Article 9 of the 1992 "Agreement of Reconciliation, Non-aggression, Exchanges and Cooperation" between South and North Korea, which has been agreed upon, signed, and ratified by both parties stipulates that "South and North Korea shall not use force against each other and shall not undertake armed aggression against each other." Article 11 of the Agreement states that "the South-North demarcation line and the areas for nonaggression shall be identical with the Military Demarcation Line provided in the Military Armistice Agreement of July 27, 1953, and the areas that each side has exercised jurisdiction over until the present time." Also, in Article 10 of the "Protocol on the Compliance with and Implementation of Chapter , Nonaggression" states that "Until the sea nonaggression demarcation line has been finalized, the sea nonaggression zones shall be identical with those that have been under the jurisdiction of each side until the present time." These provisions make it explicitly clear that the incident blatantly violates the aforementioned inter-Korean agreements.
During the first inter-Korean defense ministers' talks in Cheju Island between 25-26 September 2000 held in the wake of the historic 15 June 2000 inter-Korean summit meeting, the two ministers agreed that "both sides shared the same view that to reduce military tension on the Korean peninsula and to remove the threat of war by establishing a durable and stable peace is a matter of vital importance and agreed that they shall work together toward this goal." A surprise attack launched by a North Korean patrol ship, not to mention continued incursion by North Korean patrol ships, are direct violations of what were agreed to at the inter-Korean defense ministers' talks.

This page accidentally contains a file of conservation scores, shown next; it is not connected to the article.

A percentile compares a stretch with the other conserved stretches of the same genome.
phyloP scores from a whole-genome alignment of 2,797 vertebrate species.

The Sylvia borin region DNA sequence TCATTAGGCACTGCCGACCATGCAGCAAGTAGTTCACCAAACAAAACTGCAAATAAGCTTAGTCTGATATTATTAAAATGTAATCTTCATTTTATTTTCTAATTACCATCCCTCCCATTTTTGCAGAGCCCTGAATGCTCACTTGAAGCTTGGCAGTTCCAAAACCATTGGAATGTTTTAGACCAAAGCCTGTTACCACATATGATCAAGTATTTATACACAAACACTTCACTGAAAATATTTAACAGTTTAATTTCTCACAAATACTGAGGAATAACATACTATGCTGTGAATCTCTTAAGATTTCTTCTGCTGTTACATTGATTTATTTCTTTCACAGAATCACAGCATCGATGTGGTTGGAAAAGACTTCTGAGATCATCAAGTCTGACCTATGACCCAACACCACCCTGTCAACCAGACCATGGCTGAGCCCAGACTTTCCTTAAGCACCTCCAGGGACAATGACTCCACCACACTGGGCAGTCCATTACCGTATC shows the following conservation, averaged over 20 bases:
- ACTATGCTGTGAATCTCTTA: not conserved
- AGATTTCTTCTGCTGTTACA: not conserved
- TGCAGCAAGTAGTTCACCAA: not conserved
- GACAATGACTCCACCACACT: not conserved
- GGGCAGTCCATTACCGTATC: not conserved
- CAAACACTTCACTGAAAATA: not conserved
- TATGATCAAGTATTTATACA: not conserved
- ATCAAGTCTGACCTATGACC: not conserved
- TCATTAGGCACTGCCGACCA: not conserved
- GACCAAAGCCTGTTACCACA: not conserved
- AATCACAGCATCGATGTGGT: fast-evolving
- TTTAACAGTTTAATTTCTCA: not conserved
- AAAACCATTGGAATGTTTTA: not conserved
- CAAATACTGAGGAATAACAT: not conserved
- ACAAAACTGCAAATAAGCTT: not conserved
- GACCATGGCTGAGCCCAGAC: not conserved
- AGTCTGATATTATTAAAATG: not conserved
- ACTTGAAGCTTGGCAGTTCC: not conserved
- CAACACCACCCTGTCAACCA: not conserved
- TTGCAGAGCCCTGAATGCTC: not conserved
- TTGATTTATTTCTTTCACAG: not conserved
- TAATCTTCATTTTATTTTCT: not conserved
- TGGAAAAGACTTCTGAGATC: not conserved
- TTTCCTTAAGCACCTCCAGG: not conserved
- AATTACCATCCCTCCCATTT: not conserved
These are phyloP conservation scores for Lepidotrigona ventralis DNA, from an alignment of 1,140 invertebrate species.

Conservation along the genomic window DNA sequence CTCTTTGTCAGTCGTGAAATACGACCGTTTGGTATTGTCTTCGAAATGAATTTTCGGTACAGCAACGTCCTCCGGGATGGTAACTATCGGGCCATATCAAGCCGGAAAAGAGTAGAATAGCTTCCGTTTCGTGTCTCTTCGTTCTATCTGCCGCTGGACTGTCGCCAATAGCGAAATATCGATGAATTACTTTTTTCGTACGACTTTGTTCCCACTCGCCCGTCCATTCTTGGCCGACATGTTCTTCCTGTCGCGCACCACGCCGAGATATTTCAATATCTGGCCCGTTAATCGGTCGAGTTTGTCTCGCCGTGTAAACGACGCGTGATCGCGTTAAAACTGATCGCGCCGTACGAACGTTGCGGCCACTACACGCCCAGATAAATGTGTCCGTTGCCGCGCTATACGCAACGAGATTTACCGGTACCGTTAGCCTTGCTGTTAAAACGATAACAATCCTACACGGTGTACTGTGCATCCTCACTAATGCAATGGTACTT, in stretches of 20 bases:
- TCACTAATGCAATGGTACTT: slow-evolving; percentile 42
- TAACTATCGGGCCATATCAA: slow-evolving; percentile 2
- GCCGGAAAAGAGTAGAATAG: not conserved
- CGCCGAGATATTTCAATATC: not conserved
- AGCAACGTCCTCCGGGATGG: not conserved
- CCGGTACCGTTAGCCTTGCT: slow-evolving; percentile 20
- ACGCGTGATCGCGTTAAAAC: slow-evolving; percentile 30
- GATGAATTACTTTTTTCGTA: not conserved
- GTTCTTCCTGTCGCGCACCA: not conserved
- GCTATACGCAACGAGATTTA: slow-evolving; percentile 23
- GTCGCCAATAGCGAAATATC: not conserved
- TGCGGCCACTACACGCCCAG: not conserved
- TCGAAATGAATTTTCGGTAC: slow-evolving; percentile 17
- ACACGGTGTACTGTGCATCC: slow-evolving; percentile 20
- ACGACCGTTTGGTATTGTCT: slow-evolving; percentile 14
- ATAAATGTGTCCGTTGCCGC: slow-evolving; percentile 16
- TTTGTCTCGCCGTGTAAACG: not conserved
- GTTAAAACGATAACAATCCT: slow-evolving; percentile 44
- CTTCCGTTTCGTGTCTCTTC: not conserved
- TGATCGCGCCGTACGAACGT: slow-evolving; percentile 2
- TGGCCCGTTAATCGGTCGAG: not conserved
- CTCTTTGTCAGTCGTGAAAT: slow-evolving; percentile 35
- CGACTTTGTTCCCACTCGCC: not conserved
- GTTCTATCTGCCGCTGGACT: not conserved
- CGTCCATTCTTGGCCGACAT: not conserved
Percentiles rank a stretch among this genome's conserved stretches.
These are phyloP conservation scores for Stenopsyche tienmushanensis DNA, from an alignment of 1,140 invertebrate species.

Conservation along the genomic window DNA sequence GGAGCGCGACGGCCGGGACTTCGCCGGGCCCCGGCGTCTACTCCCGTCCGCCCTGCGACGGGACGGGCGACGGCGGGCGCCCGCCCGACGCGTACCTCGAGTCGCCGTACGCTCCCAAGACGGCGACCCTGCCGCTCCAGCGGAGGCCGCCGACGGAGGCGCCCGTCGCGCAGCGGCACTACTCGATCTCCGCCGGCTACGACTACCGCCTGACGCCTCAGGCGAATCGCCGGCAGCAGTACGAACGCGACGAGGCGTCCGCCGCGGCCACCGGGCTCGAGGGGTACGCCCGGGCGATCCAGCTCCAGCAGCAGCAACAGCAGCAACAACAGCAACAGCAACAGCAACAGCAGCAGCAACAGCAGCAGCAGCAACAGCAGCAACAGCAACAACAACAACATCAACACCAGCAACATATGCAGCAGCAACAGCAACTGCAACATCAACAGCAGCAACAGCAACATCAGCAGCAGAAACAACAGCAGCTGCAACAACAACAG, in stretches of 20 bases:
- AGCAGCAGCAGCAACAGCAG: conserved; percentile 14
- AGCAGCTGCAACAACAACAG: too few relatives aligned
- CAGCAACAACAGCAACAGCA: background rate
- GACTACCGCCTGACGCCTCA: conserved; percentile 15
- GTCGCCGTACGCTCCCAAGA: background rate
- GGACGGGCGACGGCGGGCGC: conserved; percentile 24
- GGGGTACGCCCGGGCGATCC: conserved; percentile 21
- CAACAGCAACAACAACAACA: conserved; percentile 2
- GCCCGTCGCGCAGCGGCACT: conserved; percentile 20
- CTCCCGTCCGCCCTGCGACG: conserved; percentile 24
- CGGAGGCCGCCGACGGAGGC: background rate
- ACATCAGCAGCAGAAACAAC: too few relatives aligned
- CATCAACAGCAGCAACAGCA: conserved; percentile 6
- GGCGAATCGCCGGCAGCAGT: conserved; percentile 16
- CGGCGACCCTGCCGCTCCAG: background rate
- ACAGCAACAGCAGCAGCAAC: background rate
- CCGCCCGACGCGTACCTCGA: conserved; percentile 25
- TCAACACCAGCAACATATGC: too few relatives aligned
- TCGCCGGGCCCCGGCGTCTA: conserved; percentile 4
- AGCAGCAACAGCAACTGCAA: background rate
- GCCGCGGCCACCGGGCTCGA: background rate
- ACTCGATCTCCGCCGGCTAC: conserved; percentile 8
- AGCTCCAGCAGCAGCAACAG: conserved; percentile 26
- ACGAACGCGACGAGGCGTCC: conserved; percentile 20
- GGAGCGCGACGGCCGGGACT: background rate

In summary, the intrusion of the NLL by North Korean patrol ships and armed provocations are manifest violations of the Armistice Agreement and other South-North Korean agreements hitherto concluded. It is a grave incident that has undercut the reconciliatory and cooperative atmosphere since the Inter-Korean Summit Talks, and needlessly heightened tension on the Korean peninsula.

b. Intentional and Premeditated Attack

The very fact that the North Korean patrol boats initiated a surprise attack against the ROK PKMs substantiates the possibility of pre-meditated and intentional attack by North Korea. There could be a counter-argument that the incident was probably instigated by either a North Korean military right-wing faction in charge of the area or a rogue on-site commander - as opposed to the highest-level decision-makers with premeditated intentions. However, considering the nature of the North Korean political and military regime and the circumstantial evidence at the time of engagement, such claim solicits little credibility.